Today this area is
known as “Beckery” from the earliest recorded name of Beckeria.
The area has been variously known as “Bride's Hay”, “Bride's
Hill” or “Bridget's Island”. However, the etymology of Beckery
has caused much debate over the years. Both William of Malmesbury and
John of Glastonbury call it “Beckeria, which is called Little
Ireland”. Modern scholars accept this meaning giving the origin of
the name as “Becc-Eriu” from the Irish “Little Ireland”. Yet,
not all agree and suggest an English origin derived from the Old
English “beocere” and “eg” meaning simply bee-keeper's
|Alice Buckton with Bride's Bell (L) compare with St Patrick's Bell from National Museum, Dublin|
In deciding which of these derivations may be correct we need to consider why Brigid would come to Beckery. It is argued that Brigid came to visit St Patrick at Glastonbury who the Abbey claims as its own and was buried there; there is certainly a strong argument that Patrick may have been born in Somerset before being taken to Ireland by raiders. A strong Irish presence is known to have existed at Glastonbury, indeed the biographer of St Dunstan, known simply as “B”, claims that Dunstan was educated by Irish monks in the 10th century. In addition, Glastonbury sat conveniently on the pilgrimage route from Ireland to Rome.
Beth Frances makes the suggestion that monks from Wexford in south-east Ireland may have fled to Glastonbury following attacks by Vikings on their monastery. Beggerin (or Beggery) Island near Loch Garman harbour (Wexford town) shares a number of commonalties with Beckery. Frances states both are sites of early Christian monasteries, both are on islands in marshy areas but with access to important river routes and the coast.
In the 5th century the area around Wexford was apparently under the control of the clan Ui Bairrche and their neighbours the Fortharta. St Brigid was from the Kildare section of the Fortharta, where she founded her community at “the sacred place of the oak tree” (Cill Dara). Reports claim that a very old oak tree grew on the island at Beckery. An island in Loch Garman was known as Oak Island.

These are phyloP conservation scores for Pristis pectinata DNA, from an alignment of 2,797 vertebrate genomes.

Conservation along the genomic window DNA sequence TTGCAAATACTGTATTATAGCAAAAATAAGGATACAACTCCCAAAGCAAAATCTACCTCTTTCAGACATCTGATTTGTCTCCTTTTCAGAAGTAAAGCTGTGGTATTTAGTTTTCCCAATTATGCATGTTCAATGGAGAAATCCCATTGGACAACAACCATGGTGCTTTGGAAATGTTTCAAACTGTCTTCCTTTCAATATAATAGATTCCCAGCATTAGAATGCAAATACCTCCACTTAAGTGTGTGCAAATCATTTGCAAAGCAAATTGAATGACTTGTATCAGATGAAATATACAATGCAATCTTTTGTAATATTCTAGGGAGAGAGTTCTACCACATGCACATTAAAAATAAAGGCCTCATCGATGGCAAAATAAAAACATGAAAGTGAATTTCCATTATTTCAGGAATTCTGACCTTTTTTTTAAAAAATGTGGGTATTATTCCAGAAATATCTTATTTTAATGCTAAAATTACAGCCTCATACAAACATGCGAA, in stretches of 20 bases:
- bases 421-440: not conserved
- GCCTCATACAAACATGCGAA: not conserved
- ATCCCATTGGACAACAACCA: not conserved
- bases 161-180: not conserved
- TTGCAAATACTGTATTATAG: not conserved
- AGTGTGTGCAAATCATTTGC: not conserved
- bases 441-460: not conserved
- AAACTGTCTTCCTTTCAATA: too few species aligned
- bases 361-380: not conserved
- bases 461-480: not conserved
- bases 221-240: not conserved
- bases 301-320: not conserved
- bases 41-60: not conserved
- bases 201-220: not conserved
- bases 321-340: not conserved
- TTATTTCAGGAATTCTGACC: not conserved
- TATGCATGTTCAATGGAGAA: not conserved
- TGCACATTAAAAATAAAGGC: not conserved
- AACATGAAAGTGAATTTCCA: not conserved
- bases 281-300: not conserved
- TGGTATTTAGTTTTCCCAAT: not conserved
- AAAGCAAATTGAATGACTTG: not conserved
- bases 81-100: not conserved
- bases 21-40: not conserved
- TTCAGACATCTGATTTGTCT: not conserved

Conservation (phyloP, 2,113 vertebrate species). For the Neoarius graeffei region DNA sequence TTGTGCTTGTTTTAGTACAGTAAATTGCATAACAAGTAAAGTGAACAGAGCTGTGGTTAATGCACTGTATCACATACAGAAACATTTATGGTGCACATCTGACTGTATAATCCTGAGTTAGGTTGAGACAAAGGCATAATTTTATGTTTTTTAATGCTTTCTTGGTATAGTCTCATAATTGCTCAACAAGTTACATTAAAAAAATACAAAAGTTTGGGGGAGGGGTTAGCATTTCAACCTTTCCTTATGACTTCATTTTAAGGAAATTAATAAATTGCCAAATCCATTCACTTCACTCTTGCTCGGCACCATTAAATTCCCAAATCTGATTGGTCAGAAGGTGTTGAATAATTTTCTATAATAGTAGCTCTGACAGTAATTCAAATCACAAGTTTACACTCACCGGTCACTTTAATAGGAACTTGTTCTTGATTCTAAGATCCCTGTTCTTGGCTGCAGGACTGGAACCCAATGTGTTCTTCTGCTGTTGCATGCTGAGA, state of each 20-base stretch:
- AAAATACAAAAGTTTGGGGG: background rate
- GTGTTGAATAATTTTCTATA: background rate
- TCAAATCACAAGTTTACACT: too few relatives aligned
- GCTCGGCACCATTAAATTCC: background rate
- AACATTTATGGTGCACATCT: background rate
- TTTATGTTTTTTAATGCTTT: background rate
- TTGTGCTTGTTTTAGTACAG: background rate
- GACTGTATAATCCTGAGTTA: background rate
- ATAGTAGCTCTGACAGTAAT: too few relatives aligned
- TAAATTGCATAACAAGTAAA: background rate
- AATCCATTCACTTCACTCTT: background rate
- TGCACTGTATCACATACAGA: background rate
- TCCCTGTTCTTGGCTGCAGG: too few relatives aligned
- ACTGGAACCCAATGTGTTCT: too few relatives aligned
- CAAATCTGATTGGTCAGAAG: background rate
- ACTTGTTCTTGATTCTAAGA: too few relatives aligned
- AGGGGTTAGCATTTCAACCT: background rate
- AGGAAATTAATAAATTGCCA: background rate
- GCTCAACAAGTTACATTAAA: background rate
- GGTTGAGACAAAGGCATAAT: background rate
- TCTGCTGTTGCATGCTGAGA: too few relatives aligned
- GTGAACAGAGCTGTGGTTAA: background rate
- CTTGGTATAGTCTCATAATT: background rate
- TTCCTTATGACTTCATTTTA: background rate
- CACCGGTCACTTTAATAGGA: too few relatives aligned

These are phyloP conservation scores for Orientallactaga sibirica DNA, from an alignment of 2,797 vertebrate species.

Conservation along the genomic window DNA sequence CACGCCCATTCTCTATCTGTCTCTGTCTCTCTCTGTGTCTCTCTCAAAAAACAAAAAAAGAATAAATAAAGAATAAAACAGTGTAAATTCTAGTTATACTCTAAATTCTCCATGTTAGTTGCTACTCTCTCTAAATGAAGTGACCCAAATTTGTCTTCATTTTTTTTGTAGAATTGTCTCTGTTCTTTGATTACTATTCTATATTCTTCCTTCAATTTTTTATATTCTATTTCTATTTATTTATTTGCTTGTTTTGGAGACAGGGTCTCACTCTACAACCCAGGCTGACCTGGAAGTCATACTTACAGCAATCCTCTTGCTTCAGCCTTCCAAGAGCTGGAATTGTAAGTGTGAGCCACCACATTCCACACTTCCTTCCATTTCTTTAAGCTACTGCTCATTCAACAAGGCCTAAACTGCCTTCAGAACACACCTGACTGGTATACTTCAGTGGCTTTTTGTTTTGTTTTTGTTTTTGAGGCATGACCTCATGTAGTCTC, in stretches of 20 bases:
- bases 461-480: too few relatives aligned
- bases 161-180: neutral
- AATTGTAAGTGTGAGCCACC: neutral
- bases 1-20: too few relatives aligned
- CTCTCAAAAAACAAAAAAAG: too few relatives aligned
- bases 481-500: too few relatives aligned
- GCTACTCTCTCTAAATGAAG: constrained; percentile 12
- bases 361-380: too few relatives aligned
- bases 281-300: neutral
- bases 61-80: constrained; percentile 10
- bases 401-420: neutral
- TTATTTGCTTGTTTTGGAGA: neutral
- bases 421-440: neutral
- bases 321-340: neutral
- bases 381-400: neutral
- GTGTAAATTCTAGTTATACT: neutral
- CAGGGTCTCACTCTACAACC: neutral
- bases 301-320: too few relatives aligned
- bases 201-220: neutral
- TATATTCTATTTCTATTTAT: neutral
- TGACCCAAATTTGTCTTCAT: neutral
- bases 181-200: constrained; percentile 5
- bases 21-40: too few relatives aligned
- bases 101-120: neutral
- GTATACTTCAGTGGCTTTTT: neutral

There is ample evidence of an Irish presence in south-west Wales during the 5th century, such as the Déisi. Brigid may have travelled from the Loch Garman area and arrived in south-west Wales where there is a church dedicated to the saint in the Pembrokeshire village of St Brides, the traditional spot for her arrival in Britain. It is claimed by some that she may have established a convent at St Brides, the remains of which can be seen on either side of the driveway to St Brides castle. The church as St Brides dates from the 13th century replacing an earlier chapel and cemetery that stood closer to the sea and has now been eroded away.
|St Bridget's Church Brean|
Frances suggests that Irish monks fleeing to Britain to escape the Viking raids at Wexford in the 9th century may account for the dedication of these churches to the Irish saint, bringing with them the memory of the name of their “Little Ireland” and providing an explanation for the Irish monks who educated St Dunstan at Glastonbury.
Yet the question remains unanswered as to whether these Irish monks came to Somerset because of the Glastonbury associations with St Patrick and St Brigid, or if the monks brought tales of these saints with them?
Copyright © 2016 Edward WatsonSource:
Beth Frances, Did Saint Bridget Visit Glastonbury, 2008 (privately published).
Profits go to the Friends of Bride’s Mound.